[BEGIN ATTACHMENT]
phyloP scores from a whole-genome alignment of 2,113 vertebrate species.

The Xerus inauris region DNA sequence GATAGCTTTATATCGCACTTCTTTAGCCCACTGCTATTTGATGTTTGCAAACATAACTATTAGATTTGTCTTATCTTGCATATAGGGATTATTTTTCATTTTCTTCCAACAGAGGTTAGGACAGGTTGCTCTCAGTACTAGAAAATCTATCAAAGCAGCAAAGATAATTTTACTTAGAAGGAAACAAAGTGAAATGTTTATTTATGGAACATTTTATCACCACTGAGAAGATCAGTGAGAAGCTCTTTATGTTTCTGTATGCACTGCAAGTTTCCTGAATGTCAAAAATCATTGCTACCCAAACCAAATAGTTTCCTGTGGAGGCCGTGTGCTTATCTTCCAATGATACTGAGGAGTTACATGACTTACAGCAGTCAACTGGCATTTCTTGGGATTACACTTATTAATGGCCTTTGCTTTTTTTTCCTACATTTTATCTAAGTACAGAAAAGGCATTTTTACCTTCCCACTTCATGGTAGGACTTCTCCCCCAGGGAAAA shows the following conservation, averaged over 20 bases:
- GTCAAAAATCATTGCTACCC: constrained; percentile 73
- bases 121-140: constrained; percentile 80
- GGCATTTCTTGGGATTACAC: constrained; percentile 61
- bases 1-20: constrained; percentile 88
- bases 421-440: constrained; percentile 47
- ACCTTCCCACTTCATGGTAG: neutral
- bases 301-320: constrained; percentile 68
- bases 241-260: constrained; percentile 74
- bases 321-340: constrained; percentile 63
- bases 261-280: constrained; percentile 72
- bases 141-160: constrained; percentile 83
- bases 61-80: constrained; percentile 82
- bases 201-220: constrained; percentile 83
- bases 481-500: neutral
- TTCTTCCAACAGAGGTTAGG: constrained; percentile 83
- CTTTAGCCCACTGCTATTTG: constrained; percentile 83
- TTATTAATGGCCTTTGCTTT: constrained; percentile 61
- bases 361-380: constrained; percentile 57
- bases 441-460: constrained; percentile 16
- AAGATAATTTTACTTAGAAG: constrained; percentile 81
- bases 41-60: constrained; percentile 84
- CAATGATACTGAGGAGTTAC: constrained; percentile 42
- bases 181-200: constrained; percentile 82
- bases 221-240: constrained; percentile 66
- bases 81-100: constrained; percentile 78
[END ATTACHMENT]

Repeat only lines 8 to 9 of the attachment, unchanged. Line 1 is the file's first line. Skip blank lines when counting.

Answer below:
- ACCTTCCCACTTCATGGTAG: neutral
- bases 301-320: constrained; percentile 68